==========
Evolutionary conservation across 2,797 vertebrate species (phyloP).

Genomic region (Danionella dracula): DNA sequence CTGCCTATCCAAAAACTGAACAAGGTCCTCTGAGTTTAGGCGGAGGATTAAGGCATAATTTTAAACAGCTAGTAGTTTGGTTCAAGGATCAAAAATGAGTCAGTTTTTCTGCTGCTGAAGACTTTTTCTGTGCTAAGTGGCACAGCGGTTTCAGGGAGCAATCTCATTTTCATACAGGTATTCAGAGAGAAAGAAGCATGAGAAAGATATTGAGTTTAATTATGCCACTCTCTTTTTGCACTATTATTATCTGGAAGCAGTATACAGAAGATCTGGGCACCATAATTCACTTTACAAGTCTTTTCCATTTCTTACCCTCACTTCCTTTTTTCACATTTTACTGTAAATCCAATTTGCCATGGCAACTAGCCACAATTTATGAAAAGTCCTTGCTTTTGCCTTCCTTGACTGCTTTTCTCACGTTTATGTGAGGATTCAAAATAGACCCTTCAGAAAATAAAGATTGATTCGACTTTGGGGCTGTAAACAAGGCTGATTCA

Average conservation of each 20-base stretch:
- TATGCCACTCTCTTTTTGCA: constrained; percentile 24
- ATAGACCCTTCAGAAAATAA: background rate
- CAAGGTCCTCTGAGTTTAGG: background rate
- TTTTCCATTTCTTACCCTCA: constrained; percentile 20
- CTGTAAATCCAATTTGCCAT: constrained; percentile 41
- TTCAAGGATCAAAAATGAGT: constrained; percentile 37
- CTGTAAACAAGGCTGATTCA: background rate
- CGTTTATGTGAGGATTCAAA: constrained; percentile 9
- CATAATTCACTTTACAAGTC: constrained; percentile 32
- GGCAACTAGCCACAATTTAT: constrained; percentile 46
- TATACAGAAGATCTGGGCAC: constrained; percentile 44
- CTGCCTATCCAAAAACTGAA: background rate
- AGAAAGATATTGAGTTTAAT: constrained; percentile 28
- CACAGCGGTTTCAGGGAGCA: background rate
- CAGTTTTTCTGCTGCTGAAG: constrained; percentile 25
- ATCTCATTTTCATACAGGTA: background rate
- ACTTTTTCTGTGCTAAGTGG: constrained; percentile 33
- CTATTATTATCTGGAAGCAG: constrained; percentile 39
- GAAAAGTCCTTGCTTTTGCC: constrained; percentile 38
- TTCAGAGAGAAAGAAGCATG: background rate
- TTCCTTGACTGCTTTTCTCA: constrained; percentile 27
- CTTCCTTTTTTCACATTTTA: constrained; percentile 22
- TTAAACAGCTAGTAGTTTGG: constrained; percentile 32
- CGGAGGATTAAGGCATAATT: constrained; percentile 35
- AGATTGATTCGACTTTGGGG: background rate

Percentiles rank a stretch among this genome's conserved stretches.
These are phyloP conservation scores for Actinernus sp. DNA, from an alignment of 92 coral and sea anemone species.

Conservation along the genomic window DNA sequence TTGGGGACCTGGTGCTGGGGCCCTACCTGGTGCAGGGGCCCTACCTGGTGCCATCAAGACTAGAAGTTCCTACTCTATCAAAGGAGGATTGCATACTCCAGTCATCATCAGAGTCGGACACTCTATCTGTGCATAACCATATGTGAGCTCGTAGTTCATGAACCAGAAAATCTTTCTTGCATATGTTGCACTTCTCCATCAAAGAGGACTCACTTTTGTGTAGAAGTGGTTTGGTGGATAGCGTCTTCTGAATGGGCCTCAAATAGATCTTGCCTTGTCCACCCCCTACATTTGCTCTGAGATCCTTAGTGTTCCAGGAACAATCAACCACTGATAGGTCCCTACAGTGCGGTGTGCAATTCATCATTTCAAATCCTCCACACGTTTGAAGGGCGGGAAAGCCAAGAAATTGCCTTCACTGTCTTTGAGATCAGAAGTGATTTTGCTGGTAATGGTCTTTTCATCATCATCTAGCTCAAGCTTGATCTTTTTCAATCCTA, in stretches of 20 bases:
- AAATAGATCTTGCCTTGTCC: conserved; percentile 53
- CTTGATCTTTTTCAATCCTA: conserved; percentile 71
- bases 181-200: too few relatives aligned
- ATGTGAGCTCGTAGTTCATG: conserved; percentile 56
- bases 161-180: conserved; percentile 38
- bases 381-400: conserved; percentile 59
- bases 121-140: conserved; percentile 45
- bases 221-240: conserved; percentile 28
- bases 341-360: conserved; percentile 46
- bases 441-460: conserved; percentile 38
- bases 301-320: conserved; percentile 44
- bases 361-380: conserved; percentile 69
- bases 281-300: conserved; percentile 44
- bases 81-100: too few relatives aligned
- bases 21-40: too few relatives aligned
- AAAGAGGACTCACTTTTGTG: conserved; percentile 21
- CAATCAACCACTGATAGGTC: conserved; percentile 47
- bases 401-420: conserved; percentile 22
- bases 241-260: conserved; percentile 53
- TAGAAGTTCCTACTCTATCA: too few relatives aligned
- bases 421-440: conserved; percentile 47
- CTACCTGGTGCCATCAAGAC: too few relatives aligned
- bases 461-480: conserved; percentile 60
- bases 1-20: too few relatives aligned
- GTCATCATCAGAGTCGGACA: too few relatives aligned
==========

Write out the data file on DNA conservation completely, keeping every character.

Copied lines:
Evolutionary conservation across 2,797 vertebrate species (phyloP).

Genomic region (Danionella dracula): DNA sequence CTGCCTATCCAAAAACTGAACAAGGTCCTCTGAGTTTAGGCGGAGGATTAAGGCATAATTTTAAACAGCTAGTAGTTTGGTTCAAGGATCAAAAATGAGTCAGTTTTTCTGCTGCTGAAGACTTTTTCTGTGCTAAGTGGCACAGCGGTTTCAGGGAGCAATCTCATTTTCATACAGGTATTCAGAGAGAAAGAAGCATGAGAAAGATATTGAGTTTAATTATGCCACTCTCTTTTTGCACTATTATTATCTGGAAGCAGTATACAGAAGATCTGGGCACCATAATTCACTTTACAAGTCTTTTCCATTTCTTACCCTCACTTCCTTTTTTCACATTTTACTGTAAATCCAATTTGCCATGGCAACTAGCCACAATTTATGAAAAGTCCTTGCTTTTGCCTTCCTTGACTGCTTTTCTCACGTTTATGTGAGGATTCAAAATAGACCCTTCAGAAAATAAAGATTGATTCGACTTTGGGGCTGTAAACAAGGCTGATTCA

Average conservation of each 20-base stretch:
- TATGCCACTCTCTTTTTGCA: constrained; percentile 24
- ATAGACCCTTCAGAAAATAA: background rate
- CAAGGTCCTCTGAGTTTAGG: background rate
- TTTTCCATTTCTTACCCTCA: constrained; percentile 20
- CTGTAAATCCAATTTGCCAT: constrained; percentile 41
- TTCAAGGATCAAAAATGAGT: constrained; percentile 37
- CTGTAAACAAGGCTGATTCA: background rate
- CGTTTATGTGAGGATTCAAA: constrained; percentile 9
- CATAATTCACTTTACAAGTC: constrained; percentile 32
- GGCAACTAGCCACAATTTAT: constrained; percentile 46
- TATACAGAAGATCTGGGCAC: constrained; percentile 44
- CTGCCTATCCAAAAACTGAA: background rate
- AGAAAGATATTGAGTTTAAT: constrained; percentile 28
- CACAGCGGTTTCAGGGAGCA: background rate
- CAGTTTTTCTGCTGCTGAAG: constrained; percentile 25
- ATCTCATTTTCATACAGGTA: background rate
- ACTTTTTCTGTGCTAAGTGG: constrained; percentile 33
- CTATTATTATCTGGAAGCAG: constrained; percentile 39
- GAAAAGTCCTTGCTTTTGCC: constrained; percentile 38
- TTCAGAGAGAAAGAAGCATG: background rate
- TTCCTTGACTGCTTTTCTCA: constrained; percentile 27
- CTTCCTTTTTTCACATTTTA: constrained; percentile 22
- TTAAACAGCTAGTAGTTTGG: constrained; percentile 32
- CGGAGGATTAAGGCATAATT: constrained; percentile 35
- AGATTGATTCGACTTTGGGG: background rate

Percentiles rank a stretch among this genome's conserved stretches.
These are phyloP conservation scores for Actinernus sp. DNA, from an alignment of 92 coral and sea anemone species.

Conservation along the genomic window DNA sequence TTGGGGACCTGGTGCTGGGGCCCTACCTGGTGCAGGGGCCCTACCTGGTGCCATCAAGACTAGAAGTTCCTACTCTATCAAAGGAGGATTGCATACTCCAGTCATCATCAGAGTCGGACACTCTATCTGTGCATAACCATATGTGAGCTCGTAGTTCATGAACCAGAAAATCTTTCTTGCATATGTTGCACTTCTCCATCAAAGAGGACTCACTTTTGTGTAGAAGTGGTTTGGTGGATAGCGTCTTCTGAATGGGCCTCAAATAGATCTTGCCTTGTCCACCCCCTACATTTGCTCTGAGATCCTTAGTGTTCCAGGAACAATCAACCACTGATAGGTCCCTACAGTGCGGTGTGCAATTCATCATTTCAAATCCTCCACACGTTTGAAGGGCGGGAAAGCCAAGAAATTGCCTTCACTGTCTTTGAGATCAGAAGTGATTTTGCTGGTAATGGTCTTTTCATCATCATCTAGCTCAAGCTTGATCTTTTTCAATCCTA, in stretches of 20 bases:
- AAATAGATCTTGCCTTGTCC: conserved; percentile 53
- CTTGATCTTTTTCAATCCTA: conserved; percentile 71
- bases 181-200: too few relatives aligned
- ATGTGAGCTCGTAGTTCATG: conserved; percentile 56
- bases 161-180: conserved; percentile 38
- bases 381-400: conserved; percentile 59
- bases 121-140: conserved; percentile 45
- bases 221-240: conserved; percentile 28
- bases 341-360: conserved; percentile 46
- bases 441-460: conserved; percentile 38
- bases 301-320: conserved; percentile 44
- bases 361-380: conserved; percentile 69
- bases 281-300: conserved; percentile 44
- bases 81-100: too few relatives aligned
- bases 21-40: too few relatives aligned
- AAAGAGGACTCACTTTTGTG: conserved; percentile 21
- CAATCAACCACTGATAGGTC: conserved; percentile 47
- bases 401-420: conserved; percentile 22
- bases 241-260: conserved; percentile 53
- TAGAAGTTCCTACTCTATCA: too few relatives aligned
- bases 421-440: conserved; percentile 47
- CTACCTGGTGCCATCAAGAC: too few relatives aligned
- bases 461-480: conserved; percentile 60
- bases 1-20: too few relatives aligned
- GTCATCATCAGAGTCGGACA: too few relatives aligned